If photocatalytic reaction occurred, the photocatalytic materials not only need to meet requirement of energy, but also have enough activity sites for H2 and O2 evolution. Generally, during an overall water splitting reaction, active sites of O2 evolution are more important than that of hydrogen evolution, due to high overpotential of O2 evolution of photocatalyst[4]. It has been reported, some metal oxides cocatalysts, such as RuO2, IrO2, are good candidates as cocatalysts for enhancing O2 evolution by reducing the overpotential of O2 evolution[9,21]. Valdés er al[22]also reported that the overpotentials of O2 evolution on RuO2, IrO2 and RhO2 were relative low (< 0.5 eV), which was advantage to O2 evolution from the surface of the photocatalysts. In our study, Pt0 particles photocdeposited on HKLBT only function as activity sites for H2 evolution, while the activity sites for O2 evolution are insufficiency as well. In contrast, Rh species loaded on HKLBT was not only reduced by electrons to Rh0, but oxidated by holes to RhO2, which is benefit to O2 evolution.

To further demonstrate the effect of RhO2 on O2 evolution, the photocatalytic O2 evolution of HKLBT, Pt/HKLBT and Rh/HKLBT in FeCl3 aqueous solution was carried out(Fig 4). As shown in Fig4, It can be clearly observed that the photocatalytic O2 evolution of Rh/HKLBT is higher than that of both Pt/HKLBT and naked HKLBT, indicting that RhO2 functions as an O2 evolution promoter indeed[23].

Conclusion

The Rh oxide (RhO2) was loaded on HKBT by in suit photodeposition method without heat-treatment. Compared to Pt, the Rh oxide on the surface of the HKLBT is able to enhance the photocatalytic O2 evolution, and the ratio of H2 to O2 is stoichiometric ratio (H2/O2=2). The enhancement of O2 is due to the decrease of overpotential of O2 evolution by means of RhO2. The present work is also providing a possibility without heat-treatment to load metal oxides on photocatalyst with low heat stability for overall water splitting.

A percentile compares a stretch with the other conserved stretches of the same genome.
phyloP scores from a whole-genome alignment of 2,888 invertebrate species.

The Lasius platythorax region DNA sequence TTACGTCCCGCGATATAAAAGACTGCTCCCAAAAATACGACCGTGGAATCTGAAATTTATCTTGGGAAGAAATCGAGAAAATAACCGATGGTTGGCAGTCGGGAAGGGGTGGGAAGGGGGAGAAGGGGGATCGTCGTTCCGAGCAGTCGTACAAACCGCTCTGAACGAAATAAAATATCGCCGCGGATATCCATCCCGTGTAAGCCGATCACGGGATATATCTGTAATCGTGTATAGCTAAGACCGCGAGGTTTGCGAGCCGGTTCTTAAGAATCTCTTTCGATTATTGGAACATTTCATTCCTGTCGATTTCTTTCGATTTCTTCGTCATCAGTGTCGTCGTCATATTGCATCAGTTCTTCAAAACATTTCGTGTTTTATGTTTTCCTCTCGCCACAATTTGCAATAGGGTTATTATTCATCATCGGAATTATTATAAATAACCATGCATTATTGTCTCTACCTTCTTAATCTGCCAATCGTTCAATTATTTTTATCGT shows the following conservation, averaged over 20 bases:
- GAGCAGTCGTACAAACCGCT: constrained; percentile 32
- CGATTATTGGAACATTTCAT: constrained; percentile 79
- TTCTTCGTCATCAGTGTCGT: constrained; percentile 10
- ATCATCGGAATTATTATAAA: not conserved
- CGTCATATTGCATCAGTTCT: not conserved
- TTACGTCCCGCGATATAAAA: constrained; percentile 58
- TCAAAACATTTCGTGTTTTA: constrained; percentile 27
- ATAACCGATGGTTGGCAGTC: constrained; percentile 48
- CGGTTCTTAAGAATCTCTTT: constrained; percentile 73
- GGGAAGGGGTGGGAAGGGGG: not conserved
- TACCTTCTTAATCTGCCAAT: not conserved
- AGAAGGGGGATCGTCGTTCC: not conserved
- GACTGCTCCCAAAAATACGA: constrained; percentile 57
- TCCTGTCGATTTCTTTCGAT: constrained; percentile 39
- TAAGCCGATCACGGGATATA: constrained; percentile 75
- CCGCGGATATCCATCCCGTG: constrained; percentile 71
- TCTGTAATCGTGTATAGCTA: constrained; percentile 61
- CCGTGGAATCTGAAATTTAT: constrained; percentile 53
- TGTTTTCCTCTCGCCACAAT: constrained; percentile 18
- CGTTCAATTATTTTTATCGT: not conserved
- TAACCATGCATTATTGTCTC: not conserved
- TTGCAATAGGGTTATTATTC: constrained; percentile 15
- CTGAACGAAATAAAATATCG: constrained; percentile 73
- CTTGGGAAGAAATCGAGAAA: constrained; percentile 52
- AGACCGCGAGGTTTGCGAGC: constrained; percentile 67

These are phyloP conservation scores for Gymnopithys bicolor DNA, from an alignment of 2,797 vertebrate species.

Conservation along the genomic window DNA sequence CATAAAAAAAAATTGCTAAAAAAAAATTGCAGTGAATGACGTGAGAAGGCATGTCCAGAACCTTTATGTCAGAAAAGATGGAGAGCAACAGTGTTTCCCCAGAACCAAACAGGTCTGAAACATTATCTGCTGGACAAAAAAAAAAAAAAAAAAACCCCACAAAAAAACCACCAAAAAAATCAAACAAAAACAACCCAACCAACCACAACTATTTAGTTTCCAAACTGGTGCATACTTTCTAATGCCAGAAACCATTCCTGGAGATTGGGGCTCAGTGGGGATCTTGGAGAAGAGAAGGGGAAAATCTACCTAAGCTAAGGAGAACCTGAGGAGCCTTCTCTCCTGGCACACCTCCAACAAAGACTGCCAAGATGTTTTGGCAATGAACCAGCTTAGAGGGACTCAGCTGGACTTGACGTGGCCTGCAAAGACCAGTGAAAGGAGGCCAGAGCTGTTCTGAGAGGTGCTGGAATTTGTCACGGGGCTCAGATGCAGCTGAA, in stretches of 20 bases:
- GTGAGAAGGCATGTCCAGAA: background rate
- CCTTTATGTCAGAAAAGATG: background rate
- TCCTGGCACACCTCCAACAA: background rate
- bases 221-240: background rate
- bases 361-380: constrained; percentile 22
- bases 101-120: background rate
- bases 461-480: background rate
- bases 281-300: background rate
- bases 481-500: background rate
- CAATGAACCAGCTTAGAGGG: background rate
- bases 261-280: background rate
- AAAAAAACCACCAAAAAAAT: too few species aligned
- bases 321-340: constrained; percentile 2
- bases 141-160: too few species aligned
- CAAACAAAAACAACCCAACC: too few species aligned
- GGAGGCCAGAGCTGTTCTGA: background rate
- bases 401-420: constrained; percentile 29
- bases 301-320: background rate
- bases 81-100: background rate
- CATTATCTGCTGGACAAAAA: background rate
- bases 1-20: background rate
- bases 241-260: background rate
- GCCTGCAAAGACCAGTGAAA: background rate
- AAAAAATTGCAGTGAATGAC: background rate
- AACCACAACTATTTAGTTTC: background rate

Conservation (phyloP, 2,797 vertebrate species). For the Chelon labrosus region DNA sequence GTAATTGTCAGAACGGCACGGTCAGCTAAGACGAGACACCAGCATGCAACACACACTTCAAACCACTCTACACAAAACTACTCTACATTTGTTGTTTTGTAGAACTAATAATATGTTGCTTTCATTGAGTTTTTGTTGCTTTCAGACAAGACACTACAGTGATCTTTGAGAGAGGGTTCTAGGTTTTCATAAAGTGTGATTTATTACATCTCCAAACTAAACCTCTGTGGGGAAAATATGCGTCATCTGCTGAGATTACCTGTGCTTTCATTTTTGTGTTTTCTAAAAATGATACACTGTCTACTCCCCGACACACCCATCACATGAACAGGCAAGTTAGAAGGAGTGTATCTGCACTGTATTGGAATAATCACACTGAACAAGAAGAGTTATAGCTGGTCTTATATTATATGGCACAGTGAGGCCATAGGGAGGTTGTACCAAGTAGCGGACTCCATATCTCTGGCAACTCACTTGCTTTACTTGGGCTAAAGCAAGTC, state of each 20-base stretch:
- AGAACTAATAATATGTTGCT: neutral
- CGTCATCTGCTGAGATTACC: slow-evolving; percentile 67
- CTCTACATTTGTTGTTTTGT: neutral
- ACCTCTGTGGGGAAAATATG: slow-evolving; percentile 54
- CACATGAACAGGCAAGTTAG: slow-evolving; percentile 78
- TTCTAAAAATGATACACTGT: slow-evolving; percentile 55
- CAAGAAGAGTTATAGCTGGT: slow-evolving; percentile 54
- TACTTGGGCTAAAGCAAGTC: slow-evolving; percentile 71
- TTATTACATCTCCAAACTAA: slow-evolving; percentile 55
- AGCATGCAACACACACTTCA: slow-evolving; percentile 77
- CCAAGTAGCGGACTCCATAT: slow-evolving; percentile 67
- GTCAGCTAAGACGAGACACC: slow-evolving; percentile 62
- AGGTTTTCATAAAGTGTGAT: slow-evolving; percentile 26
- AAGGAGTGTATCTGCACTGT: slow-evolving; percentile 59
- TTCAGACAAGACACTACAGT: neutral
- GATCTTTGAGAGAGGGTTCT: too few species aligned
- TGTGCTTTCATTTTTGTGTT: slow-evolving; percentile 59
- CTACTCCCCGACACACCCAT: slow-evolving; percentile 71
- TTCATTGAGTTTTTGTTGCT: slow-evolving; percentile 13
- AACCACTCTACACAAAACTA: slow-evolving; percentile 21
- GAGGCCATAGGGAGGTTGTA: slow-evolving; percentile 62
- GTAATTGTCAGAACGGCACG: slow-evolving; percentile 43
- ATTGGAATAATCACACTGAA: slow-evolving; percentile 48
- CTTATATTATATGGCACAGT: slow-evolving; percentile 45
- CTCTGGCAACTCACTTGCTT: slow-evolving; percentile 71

Acknowledgements

This work was supported by the National High Technology Research and Development Program of China (2012AA051501), the National Key Basic Research and Development Program (2009CB220000),the National Natural Science Foundation of China (51072116) and the International Cooperation Project of Shanghai Municipal Science and Technology Commission (12160705700).

Reference

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Fig 1 UV-vis diffuse reflectance spectra of naked HKLBT, Pt/HKLBT and Rh/HKLBT

Fig 2 TEM images of Rh/HKLBT (a) and Pt/HKLBT (b)

Fig 3 XPS spectra for Rh 3d and Pt 4f of 0.3wt%Rh/HKLBT and 0.2wt%Pt/HKLBT

Table 1 Photocatalytic overall water splitting on Pt/HKLBT and Rh/HKLBT

Co-catalyst

Loading content(wt%)

Gas evolution (μmol·h-1)a

H2

O2

H2/O2 ratio

none

122.8

33.7

3.6

Pt

0.1

163.40

51.9

3.2

Pt

0.3

242.7

72.5

3.3

Pt

0.5

210.8

72.9

2.9

Rh

0.1

133.5

39.0

3.4

Rh

0.3

146.1

67.9

2.1

Rh

0.5

65.3

31.2

2.1

Photocatlaytic reaction conditions: 50 mg catalyst, 250 W high pressure Hg lamp (λ>200 nm), 60 ml pure water

a Average rate of H2 and O2 in 4 h

Fig 5 Photocatalytic O2 evolution from FeCl3 aqueous solution over naked HKLBT, Pt/HKLBT and Rh/HKLBT (30 mg catalytst, 250 W high pressure Hg lamp, 60 ml 0.05 mol/L FeCl3 )